13 replies | 209 view(s)
  • @llli*maddieb's Avatar
    August 21st, 2017, 11:54 AM
    Ok real quick- 285-470 upped to 500-650 milliliters per bottle? a 500 milliliter bottle is 17 ounces! Or is this what baby was getting per day? Also, how much about do you pump when you pump if it is not after nursing? Pumping 50 mils after baby nurses sounds normal to me. Long as in how long? Generally it is normal for a baby to want to nurse long periods. Some nurse a long time and others nurse shorter. What I mean is long sessions are not necessarily indicative of a problem.
    13 replies | 209 view(s)
  • @llli*bunnyears's Avatar
    August 21st, 2017, 11:52 AM
    Thank you Maddie B. I will try to answer the questions: Also, how many times a day (24 hours) does baby nurse currently? During the day, she nurses between 1.5 hours an 2.5 hours generally - and at night now she sleeps 4-5 hours and then 3 hours during the night. I would say she still nurses 10 times a day. No, I have not sat with an IBCLC. Most in my area seem to charge hourly rates. I will try to find one I can trust. But in the meantime, perhaps try pumping only when you are fairly sure baby is down for a while, or pump a bit less out at a time, or pump on one side only so the other side is more full when baby nurses?
    13 replies | 209 view(s)
  • @llli*maddieb's Avatar
    August 21st, 2017, 11:10 AM
    Ok, I know I asked lots of questions but I do need those answers to help more. I am still not hearing exactly how baby is gaining. It would help to know. I do not need whole weight gain history, just the highlights. I am particularly curious what the gain was when you were told baby was gaining poorly and to increase supplements. If you can use pounds and ounces for everything that would help but if not I will convert. Also, how many times a day (24 hours) does baby nurse currently? Is baby currently getting any supplements at all? It is unclear. Have you ever sat with an IBCLC or anyone else who knows how to do it, and had breastfeeding fully assessed? I think it is important this happen if at all possible. Here is info on what this would consist of: http://www.cwgenna.com/lconsult.html I would suggest perhaps not getting the lip tie treated without having an IBCLC assess things first and to help you with follow up after. If baby is latching better on a fuller breast, that could indicate a few issues but guiding you there is above my knowledge. However, it may be that in this case, the pumping is causing poor transfer due to the breast being less full from the pumping when baby nurses. Of course a baby should be able to nurse just fine on a soft breast, so again this need for a full breast to get a good latch indicates a problem that will need to be addressed. But in the meantime, perhaps try pumping only when you are fairly sure baby is down for a while, or...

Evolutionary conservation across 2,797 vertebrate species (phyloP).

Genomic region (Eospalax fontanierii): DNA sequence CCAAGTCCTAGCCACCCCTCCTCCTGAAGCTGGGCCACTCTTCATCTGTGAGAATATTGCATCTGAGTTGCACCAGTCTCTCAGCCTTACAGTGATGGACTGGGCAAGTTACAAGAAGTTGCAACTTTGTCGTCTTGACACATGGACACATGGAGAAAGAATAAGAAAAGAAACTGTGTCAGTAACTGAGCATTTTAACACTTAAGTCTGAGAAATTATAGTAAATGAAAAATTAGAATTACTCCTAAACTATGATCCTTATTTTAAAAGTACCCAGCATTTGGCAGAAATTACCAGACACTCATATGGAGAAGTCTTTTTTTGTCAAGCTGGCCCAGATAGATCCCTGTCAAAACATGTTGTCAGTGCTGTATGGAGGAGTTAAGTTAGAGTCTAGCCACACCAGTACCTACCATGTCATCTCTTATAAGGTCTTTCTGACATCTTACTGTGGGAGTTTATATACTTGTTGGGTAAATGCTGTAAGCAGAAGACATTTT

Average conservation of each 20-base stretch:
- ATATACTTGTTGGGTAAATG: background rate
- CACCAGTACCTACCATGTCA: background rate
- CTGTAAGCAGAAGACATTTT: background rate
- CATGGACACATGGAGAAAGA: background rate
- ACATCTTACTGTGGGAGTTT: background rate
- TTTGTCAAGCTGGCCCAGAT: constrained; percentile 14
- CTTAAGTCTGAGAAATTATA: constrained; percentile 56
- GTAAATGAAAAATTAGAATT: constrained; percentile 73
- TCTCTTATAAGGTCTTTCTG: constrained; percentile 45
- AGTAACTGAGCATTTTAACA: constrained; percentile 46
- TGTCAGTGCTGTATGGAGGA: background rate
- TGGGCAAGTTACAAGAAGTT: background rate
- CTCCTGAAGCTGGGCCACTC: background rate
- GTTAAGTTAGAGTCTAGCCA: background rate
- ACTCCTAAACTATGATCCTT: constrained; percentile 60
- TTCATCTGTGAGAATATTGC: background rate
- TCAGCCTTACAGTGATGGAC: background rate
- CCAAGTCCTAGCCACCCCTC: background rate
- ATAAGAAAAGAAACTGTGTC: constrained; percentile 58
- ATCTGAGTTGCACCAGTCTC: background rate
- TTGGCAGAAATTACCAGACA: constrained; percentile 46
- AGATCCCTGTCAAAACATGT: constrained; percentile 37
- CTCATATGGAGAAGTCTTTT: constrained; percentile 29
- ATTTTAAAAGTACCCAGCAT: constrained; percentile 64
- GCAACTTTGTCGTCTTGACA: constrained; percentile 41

13 replies | 209 view(s)
  • @llli*bunnyears's Avatar
    August 21st, 2017, 10:10 AM
    First of all, thank you, MaddieB, I must admit I felt quite disheartened and reluctant to contact the LLL after that experience, so thank you for that. I will PM you separately and now respond to your post: Baby is 8 weeks Baby is gaining well according to the last 3 weigh ins (only once she dropped in weight) - BUT in the last times she was weighed, she was being fed formula by bottle as well as some BF Since 10 days or so ago, she has suddenly refused the bottle, and my only option now is to BF her. She even refuses expressed milk in a bottle. I have not weighed her since this time. Baby was getting bottles since Day 2 to 10 days ago. We didn't measure at the beginning but my records show me that in Week 3 she was receiving between 285-470mL by bottle with some intermitten BF. In Week 4, after the doctor told us we were underfeeding her, due to weight loss, we upped bottles to about 500-650. Since August 11 she has refused the bottle (she looks disgusted or spits the milk back out, or plays with it with her tongue - unless she is very hungry) - she has received 50-210 mL of expressed milk by bottle 1. How are you determining that your milk production is low?
    13 replies | 209 view(s)
  • @llli*anuha's Avatar
    August 21st, 2017, 09:27 AM
    I have no personal experience of succesful night weaning (my first one didn't agree it was a good idea), but if I were to try it with my second baby (1yr 5 mths), I'd re-read some of Elizabeth Pantley's books. She has very gentle approaches. Here's a good review if you'd like more info before getting any.
    2 replies | 145 view(s)